“We like a conclusion, we like people being caught; that pattern, that closure. We all want to believe there’s a divine punishment for people who do wrong, we all want to buy into that idea; that people do get their comeuppance eventually.”
Another popular conclusion was the way thrillers get the adrenaline pumping. There’s pleasure in fear, especially when it’s vicarious. While the soon to be chalk outline flees for their life, you’re sitting on your sofa with a nice cup of tea.
“It’s made up fear, fabricated, controlled; you know you’re watching fiction even if your body does respond to it with adrenaline,” says Gill. “I suppose it’s the old fashion purging, Aristotle’s idea of catharsises that when we’re watching something like this we’re releasing something vicariously rather than actually.”
The intellectual challenge of piecing the clues together was a common theme. One of her students has a standing bet with her husband at the start of a series about who did it.
Garfield Hunt, a lecturer in social work who includes psychology as part of his programme at the university and is a self-confessed sucker for crime fiction, says psychologically we all want to play detective. On the other hand we’re fascinated by the macabre question of “if I were to commit a crime how could I get away with it”?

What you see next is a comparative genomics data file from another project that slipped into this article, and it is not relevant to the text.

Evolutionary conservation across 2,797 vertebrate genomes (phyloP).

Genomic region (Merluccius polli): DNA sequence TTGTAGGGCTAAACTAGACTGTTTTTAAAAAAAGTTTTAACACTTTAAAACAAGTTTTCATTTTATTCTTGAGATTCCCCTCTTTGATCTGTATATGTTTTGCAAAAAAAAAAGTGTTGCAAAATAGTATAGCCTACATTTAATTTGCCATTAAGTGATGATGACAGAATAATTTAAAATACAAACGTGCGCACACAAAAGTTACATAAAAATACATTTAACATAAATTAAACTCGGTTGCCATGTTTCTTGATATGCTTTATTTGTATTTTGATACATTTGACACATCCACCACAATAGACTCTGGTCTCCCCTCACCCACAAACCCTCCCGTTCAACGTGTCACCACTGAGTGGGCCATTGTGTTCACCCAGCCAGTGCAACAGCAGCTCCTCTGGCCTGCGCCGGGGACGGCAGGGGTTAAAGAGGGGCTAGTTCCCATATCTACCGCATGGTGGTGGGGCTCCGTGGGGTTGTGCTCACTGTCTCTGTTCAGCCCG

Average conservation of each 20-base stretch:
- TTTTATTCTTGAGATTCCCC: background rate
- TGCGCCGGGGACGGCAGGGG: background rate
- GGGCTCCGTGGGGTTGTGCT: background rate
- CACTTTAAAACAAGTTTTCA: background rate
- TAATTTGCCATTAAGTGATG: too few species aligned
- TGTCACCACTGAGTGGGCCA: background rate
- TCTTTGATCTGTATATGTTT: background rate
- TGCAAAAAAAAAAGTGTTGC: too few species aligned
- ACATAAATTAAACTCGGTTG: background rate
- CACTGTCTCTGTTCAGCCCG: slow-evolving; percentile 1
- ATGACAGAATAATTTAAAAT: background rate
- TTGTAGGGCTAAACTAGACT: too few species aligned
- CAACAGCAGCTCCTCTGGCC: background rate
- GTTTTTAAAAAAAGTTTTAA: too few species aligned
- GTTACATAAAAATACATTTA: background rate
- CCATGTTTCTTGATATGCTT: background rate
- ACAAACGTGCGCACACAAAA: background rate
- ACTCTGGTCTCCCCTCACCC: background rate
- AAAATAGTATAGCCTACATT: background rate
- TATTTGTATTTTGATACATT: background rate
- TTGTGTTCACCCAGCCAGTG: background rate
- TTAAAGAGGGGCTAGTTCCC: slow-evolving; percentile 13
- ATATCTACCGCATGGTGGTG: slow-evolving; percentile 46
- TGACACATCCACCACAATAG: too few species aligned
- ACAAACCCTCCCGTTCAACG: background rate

“Take the Ipswich murders from nearly 10 years ago. There was barely anybody who didn’t try to psychoanalyse the person - ‘oh I reckon he’s this, he’s that, he’s got this...I reckon, I reckon, I reckon’ - we can’t help it.”
Part of that he thinks comes from what we read and watch on TV. Programmes like CSI and the surge of real-life crime shows have made us better detectives, we can now watch something and start to unpick the crime scene in a detailed way.
“Within that there’s an element of satisfaction.”
He sympathises with Gill’s student, disappointed even when she unmasks the ne’er-do-well. If the twist’s pulled off right, the higher the satisfaction when you nail it though.